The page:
The kind with slavering jaws and venomous claws!

    Don't know if they are referring to the guests of the system, the lawyers, the judges, the bail bondsmen or the court clerks.  


    oculus, oculus where art thou, oculus (5.00 / 1) (#11)
    by MO Blue on Tue Oct 20, 2009 at 03:55:54 PM EST
    Are you really going to abstain?

    you know she hasn't seen this..... (none / 0) (#12)
    by vml68 on Tue Oct 20, 2009 at 04:45:09 PM EST
    if she has not commented yet... :-)!

    Are you kidding? I linked to it earlier today. (none / 0) (#13)
    by oculus on Tue Oct 20, 2009 at 05:40:55 PM EST
    That was in an open thread (none / 0) (#14)
    by MO Blue on Tue Oct 20, 2009 at 05:46:39 PM EST
    not a dedicated Polanski thread.

    Still using restraint regarding editorializing?


    Yes, ma'am. I have been (5.00 / 1) (#15)
    by oculus on Tue Oct 20, 2009 at 06:02:56 PM EST

    Please don't stop. It makes me smile (none / 0) (#22)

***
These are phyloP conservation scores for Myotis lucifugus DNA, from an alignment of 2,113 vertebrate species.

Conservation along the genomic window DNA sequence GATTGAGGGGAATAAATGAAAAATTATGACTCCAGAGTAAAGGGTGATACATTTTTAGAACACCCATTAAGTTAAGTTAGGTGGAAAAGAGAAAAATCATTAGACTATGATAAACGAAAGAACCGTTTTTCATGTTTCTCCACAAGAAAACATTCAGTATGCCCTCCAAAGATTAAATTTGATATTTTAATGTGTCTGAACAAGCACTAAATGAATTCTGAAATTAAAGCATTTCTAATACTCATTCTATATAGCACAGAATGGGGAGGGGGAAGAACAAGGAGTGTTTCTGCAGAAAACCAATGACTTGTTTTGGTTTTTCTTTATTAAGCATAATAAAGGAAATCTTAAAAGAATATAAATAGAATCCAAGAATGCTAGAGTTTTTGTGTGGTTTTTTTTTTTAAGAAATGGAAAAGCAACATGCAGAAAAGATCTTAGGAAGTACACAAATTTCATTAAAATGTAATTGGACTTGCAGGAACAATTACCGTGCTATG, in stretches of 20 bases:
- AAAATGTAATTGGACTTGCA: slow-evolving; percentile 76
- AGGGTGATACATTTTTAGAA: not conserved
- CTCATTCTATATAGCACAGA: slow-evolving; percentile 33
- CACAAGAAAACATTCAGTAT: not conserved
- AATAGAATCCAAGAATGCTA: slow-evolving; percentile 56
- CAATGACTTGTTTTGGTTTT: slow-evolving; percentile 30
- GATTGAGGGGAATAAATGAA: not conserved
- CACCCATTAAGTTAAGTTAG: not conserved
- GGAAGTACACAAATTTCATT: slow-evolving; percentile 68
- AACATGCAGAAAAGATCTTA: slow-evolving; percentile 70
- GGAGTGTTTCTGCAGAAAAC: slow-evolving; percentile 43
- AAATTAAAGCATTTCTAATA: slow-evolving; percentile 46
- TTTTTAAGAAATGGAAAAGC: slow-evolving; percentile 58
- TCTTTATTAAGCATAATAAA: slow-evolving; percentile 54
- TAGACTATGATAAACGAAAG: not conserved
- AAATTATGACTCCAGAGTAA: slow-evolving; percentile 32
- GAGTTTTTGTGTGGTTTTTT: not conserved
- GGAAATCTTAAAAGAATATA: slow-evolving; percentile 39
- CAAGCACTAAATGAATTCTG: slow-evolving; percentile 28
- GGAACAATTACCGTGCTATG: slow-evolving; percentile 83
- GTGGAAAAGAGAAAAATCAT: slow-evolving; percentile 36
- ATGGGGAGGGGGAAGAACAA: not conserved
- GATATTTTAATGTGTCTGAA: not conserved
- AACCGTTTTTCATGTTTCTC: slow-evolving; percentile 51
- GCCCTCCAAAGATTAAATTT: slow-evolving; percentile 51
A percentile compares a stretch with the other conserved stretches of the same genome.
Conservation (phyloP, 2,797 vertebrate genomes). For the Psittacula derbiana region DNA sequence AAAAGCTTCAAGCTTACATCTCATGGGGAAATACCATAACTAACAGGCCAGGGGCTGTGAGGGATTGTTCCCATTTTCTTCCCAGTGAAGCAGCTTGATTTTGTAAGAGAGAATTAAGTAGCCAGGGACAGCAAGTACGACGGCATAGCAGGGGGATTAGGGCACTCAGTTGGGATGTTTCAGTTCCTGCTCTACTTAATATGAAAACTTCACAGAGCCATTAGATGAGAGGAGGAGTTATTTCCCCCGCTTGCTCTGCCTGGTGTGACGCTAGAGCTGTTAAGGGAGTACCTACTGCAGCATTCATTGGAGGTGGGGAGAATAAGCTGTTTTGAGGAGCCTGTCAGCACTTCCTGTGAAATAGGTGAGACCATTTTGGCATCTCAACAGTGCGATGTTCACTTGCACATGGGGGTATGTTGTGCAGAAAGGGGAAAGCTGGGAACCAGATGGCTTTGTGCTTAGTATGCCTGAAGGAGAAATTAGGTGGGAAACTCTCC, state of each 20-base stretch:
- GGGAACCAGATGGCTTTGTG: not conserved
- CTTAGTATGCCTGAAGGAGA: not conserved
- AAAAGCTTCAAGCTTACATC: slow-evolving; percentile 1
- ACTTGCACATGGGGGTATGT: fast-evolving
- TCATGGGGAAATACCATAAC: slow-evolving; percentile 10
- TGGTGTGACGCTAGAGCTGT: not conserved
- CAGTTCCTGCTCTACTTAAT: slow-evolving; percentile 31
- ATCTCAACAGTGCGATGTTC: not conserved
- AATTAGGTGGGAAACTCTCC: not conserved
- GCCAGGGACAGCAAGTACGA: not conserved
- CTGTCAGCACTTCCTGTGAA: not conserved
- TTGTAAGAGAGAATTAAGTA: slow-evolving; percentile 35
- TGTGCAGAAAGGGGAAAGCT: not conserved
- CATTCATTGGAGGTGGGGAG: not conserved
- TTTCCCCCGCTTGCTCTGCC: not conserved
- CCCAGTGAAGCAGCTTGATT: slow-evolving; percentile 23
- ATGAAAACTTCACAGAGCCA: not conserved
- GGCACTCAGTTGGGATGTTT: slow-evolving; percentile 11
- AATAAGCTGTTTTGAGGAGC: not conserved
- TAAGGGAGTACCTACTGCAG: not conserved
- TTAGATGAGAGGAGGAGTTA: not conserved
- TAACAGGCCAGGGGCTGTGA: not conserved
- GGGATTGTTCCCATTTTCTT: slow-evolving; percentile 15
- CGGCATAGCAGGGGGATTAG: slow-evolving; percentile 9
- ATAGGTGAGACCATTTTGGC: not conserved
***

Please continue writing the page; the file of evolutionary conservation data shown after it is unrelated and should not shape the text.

by vml68 on Tue Oct 20, 2009 at 08:24:01 PM EST
    everytime I see one of your comments on Polanski, Gates/Crowley....:-)
    I did see your link earlier on the open thread. I was referring to you not having seen this post.

    I figure fair and balanced is important. (5.00 / 2) (#23)
    by oculus on Tue Oct 20, 2009 at 08:27:11 PM EST
    Somebody has to give the prosecution's perspective here.  Or maybe not.  

    you do that quite well (5.00 / 1) (#24)
    by Jeralyn on Tue Oct 20, 2009 at 08:35:00 PM EST

    Why, thank you. (5.00 / 1) (#25)
    by oculus on Tue Oct 20, 2009 at 08:56:21 PM EST
    You'd think, at this point, (none / 0) (#2)
    by sarcastic unnamed one on Tue Oct 20, 2009 at 02:48:33 PM EST